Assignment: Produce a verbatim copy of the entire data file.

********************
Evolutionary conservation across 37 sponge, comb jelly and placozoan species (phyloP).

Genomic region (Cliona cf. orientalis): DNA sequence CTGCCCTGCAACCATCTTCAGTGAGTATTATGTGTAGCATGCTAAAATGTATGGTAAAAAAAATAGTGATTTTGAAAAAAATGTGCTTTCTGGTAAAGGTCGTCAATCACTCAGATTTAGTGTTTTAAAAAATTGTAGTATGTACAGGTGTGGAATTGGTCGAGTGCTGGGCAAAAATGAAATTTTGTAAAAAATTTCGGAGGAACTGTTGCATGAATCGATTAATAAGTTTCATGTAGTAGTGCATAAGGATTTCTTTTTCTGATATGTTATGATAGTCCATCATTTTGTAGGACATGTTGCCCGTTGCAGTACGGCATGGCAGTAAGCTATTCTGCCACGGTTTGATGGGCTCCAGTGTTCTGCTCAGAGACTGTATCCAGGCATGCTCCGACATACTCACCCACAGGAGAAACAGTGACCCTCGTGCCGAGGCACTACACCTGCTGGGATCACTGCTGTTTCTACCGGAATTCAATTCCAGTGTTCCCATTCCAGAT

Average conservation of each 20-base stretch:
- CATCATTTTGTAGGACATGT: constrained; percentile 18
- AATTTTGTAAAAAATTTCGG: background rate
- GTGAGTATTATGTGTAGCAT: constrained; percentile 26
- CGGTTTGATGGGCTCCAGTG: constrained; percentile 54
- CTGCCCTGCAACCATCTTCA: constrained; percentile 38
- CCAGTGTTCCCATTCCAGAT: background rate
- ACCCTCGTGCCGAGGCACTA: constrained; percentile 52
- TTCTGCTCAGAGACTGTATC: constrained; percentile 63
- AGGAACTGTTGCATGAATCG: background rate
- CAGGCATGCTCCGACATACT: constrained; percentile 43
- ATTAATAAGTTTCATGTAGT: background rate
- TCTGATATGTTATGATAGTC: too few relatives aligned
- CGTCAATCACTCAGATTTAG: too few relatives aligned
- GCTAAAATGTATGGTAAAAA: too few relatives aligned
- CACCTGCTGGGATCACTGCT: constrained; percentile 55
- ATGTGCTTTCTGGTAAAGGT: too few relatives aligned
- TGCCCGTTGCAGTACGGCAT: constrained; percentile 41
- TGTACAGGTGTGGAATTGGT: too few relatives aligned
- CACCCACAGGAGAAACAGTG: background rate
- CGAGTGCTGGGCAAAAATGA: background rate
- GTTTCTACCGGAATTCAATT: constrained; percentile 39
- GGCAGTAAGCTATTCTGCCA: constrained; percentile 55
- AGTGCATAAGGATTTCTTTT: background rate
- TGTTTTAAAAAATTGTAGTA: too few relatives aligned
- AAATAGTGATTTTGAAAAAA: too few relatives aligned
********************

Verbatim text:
Evolutionary conservation across 37 sponge, comb jelly and placozoan species (phyloP).

Genomic region (Cliona cf. orientalis): DNA sequence CTGCCCTGCAACCATCTTCAGTGAGTATTATGTGTAGCATGCTAAAATGTATGGTAAAAAAAATAGTGATTTTGAAAAAAATGTGCTTTCTGGTAAAGGTCGTCAATCACTCAGATTTAGTGTTTTAAAAAATTGTAGTATGTACAGGTGTGGAATTGGTCGAGTGCTGGGCAAAAATGAAATTTTGTAAAAAATTTCGGAGGAACTGTTGCATGAATCGATTAATAAGTTTCATGTAGTAGTGCATAAGGATTTCTTTTTCTGATATGTTATGATAGTCCATCATTTTGTAGGACATGTTGCCCGTTGCAGTACGGCATGGCAGTAAGCTATTCTGCCACGGTTTGATGGGCTCCAGTGTTCTGCTCAGAGACTGTATCCAGGCATGCTCCGACATACTCACCCACAGGAGAAACAGTGACCCTCGTGCCGAGGCACTACACCTGCTGGGATCACTGCTGTTTCTACCGGAATTCAATTCCAGTGTTCCCATTCCAGAT

Average conservation of each 20-base stretch:
- CATCATTTTGTAGGACATGT: constrained; percentile 18
- AATTTTGTAAAAAATTTCGG: background rate
- GTGAGTATTATGTGTAGCAT: constrained; percentile 26
- CGGTTTGATGGGCTCCAGTG: constrained; percentile 54
- CTGCCCTGCAACCATCTTCA: constrained; percentile 38
- CCAGTGTTCCCATTCCAGAT: background rate
- ACCCTCGTGCCGAGGCACTA: constrained; percentile 52
- TTCTGCTCAGAGACTGTATC: constrained; percentile 63
- AGGAACTGTTGCATGAATCG: background rate
- CAGGCATGCTCCGACATACT: constrained; percentile 43
- ATTAATAAGTTTCATGTAGT: background rate
- TCTGATATGTTATGATAGTC: too few relatives aligned
- CGTCAATCACTCAGATTTAG: too few relatives aligned
- GCTAAAATGTATGGTAAAAA: too few relatives aligned
- CACCTGCTGGGATCACTGCT: constrained; percentile 55
- ATGTGCTTTCTGGTAAAGGT: too few relatives aligned
- TGCCCGTTGCAGTACGGCAT: constrained; percentile 41
- TGTACAGGTGTGGAATTGGT: too few relatives aligned
- CACCCACAGGAGAAACAGTG: background rate
- CGAGTGCTGGGCAAAAATGA: background rate
- GTTTCTACCGGAATTCAATT: constrained; percentile 39
- GGCAGTAAGCTATTCTGCCA: constrained; percentile 55
- AGTGCATAAGGATTTCTTTT: background rate
- TGTTTTAAAAAATTGTAGTA: too few relatives aligned
- AAATAGTGATTTTGAAAAAA: too few relatives aligned